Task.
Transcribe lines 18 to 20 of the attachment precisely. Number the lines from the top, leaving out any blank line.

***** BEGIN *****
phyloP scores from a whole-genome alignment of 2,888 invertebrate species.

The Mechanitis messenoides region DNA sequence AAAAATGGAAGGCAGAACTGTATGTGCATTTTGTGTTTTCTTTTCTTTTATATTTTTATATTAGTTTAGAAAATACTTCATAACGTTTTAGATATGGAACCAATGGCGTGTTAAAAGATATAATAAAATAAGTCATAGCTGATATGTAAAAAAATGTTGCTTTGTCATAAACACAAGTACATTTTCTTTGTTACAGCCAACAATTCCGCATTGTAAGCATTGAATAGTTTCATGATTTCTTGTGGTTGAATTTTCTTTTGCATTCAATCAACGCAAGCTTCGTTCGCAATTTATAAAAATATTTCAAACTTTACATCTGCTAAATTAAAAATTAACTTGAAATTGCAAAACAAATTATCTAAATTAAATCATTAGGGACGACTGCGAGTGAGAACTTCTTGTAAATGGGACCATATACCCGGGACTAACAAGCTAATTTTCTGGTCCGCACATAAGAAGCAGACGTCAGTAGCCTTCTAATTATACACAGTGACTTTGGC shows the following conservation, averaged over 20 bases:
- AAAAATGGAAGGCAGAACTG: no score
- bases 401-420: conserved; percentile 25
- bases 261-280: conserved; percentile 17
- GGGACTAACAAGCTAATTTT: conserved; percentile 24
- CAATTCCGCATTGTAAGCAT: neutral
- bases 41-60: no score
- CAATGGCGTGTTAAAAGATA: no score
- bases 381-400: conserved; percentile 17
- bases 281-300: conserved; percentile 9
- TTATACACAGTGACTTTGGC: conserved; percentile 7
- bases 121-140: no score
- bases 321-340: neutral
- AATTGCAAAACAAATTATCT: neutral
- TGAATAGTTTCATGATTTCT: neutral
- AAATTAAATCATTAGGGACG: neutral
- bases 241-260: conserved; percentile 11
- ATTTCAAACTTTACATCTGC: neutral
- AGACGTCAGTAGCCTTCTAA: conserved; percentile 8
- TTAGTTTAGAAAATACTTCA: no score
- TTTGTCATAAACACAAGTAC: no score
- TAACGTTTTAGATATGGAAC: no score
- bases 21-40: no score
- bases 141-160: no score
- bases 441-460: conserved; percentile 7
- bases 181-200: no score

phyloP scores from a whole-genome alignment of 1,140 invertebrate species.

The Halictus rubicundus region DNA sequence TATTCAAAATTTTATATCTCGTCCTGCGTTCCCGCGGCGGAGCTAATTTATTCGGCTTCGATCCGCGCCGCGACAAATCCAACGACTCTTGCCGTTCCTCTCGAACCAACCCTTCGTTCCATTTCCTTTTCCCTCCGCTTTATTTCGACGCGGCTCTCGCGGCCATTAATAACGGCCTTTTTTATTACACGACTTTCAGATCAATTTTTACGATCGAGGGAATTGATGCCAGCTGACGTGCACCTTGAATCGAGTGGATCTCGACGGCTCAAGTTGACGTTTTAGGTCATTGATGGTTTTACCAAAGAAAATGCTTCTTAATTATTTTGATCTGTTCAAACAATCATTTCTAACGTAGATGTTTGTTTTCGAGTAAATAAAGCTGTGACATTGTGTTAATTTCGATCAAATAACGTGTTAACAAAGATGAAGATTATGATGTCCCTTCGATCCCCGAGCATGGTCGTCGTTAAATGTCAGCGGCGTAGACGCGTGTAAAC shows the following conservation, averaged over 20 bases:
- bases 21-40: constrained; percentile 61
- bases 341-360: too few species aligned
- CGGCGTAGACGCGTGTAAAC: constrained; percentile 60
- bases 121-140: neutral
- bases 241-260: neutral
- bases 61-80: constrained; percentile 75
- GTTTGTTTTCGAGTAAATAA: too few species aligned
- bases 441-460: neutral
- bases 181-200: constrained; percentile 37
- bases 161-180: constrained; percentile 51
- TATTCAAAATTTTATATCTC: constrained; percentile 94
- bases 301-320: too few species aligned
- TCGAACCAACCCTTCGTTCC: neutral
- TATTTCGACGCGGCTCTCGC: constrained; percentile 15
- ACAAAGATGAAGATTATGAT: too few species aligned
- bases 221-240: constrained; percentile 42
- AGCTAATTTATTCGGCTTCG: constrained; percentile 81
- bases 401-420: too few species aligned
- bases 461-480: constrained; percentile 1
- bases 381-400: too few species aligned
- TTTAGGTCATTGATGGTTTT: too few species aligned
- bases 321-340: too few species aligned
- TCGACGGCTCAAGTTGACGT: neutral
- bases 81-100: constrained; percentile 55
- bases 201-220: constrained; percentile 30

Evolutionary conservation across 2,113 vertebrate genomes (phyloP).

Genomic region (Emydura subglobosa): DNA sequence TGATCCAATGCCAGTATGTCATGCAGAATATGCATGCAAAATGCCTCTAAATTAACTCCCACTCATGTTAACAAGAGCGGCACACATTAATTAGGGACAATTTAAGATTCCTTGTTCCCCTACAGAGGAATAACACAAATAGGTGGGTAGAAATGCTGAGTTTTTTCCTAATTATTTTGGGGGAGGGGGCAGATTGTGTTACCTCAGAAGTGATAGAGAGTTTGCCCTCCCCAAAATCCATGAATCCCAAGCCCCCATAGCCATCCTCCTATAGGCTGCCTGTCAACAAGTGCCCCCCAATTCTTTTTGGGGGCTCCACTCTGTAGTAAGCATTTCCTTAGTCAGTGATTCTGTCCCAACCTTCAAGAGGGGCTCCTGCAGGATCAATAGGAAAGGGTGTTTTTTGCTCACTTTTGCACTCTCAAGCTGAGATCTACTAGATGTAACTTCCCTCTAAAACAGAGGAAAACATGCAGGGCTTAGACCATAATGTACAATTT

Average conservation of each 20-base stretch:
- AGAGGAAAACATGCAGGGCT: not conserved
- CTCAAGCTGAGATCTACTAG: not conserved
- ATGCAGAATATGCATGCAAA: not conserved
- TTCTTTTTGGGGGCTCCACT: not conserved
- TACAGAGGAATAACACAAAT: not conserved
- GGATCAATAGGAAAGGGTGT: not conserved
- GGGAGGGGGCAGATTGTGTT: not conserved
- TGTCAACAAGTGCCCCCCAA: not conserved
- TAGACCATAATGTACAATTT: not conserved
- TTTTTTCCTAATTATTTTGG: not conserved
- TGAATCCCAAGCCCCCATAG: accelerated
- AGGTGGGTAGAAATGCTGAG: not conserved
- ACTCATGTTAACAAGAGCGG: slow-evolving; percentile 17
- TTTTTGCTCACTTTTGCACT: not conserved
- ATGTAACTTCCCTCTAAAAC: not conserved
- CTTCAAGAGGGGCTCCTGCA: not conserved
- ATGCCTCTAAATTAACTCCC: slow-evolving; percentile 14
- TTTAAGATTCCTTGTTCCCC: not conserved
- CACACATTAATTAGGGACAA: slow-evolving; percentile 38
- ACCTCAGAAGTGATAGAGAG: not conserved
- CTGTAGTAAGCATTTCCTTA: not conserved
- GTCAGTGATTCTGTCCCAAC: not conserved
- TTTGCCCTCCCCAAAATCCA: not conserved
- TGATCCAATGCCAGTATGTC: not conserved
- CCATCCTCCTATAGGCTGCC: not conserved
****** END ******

- bases 241-260: conserved; percentile 11
- ATTTCAAACTTTACATCTGC: neutral
- AGACGTCAGTAGCCTTCTAA: conserved; percentile 8